by Brian McCormick
Over the last few weeks, a study from U.C. Davis on ACL injury prevention has made its way through the Internet with headlines like “Land on your toes, save your knees.”
However, the actual study’s conclusions differed from the headlines’ implications (“Alterations to movement mechanics can greatly reduce anterior cruciate ligament loading without reducing performance” by Casey A. Myers and David Hawkins in the Journal of Biomechanics). The reports circulating the Internet vary from incomplete to inaccurate, while the study suggests instructions that should be common teaching practice.
The study used 14 female college and high school girls basketball players with at least two years of basketball experience and no prior knee issues. Subjects were instructed to run at “game speed” and make a jump stop at a certain point.
The players executed multiple jump stops without any instructions. After a series of repetitions, the researchers instructed the players to use a specific technique to measure their intervention: “The intervention targeted: increasing the amplitude of the jump prior to landing, increasing the amount of knee flexion at landing, and striking the ground with the toes first, (Myers and Hawkins).”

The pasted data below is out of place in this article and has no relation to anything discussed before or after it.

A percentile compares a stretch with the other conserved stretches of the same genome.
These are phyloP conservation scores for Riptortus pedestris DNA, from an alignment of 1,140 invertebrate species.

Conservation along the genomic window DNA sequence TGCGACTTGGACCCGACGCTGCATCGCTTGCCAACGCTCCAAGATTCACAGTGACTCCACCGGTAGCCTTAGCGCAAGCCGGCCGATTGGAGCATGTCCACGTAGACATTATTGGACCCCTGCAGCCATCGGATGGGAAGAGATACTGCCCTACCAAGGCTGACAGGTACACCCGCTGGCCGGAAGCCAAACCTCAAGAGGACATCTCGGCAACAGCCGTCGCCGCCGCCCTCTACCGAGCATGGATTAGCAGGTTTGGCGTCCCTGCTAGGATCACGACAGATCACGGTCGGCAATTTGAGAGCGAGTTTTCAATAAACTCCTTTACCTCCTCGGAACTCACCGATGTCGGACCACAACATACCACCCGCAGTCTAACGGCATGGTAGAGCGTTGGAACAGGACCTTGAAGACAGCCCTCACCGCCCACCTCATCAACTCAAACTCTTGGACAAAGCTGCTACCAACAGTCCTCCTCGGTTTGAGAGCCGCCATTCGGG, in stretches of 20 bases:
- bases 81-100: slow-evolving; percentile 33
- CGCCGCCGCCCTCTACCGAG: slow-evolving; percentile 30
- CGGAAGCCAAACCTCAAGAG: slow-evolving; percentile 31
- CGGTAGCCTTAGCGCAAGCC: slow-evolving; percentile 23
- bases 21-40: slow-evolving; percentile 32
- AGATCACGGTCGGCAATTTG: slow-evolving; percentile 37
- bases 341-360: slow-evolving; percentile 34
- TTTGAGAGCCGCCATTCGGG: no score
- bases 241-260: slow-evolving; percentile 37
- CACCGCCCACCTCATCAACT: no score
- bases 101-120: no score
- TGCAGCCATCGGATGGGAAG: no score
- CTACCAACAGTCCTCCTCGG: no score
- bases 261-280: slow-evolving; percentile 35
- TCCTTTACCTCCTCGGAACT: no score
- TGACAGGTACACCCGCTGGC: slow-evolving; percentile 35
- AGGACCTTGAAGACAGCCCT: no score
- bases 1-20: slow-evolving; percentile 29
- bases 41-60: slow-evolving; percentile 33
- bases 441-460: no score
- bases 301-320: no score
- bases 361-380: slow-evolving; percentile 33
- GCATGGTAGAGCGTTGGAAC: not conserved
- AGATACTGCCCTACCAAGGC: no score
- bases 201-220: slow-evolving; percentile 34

The study found:
“Subjects increased their knee flexion angle an average of 5.3° and moved the center of pressure at contact an average of 6.6 cm closer to their toes. There was no change in shank angle relative to the vertical during landing...The subjects basically performed the intervention jump stops with greater bend at the knees and landed more on their toes” (Myers and Hawkins).
Here is the big issue with the headlines:
“Jump stops were performed with the toes striking the ground first during the intervention condition versus the majority of jump stops performed with the heels striking the ground first in the baseline condition” (Myers and Hawkins).
Based on my reading of the published study, I have one issue with the study and one issue with its reporting.
The study measured a controlled jump stop in a closed environment. Even if the players were instructed to go game speed, how many players go game speed in drills? Further, in similar drills where players run to a certain spot and jump stops, they slow down before executing the jump stop. Their stride length decreases and speed slows in order to make a more controlled jump stop.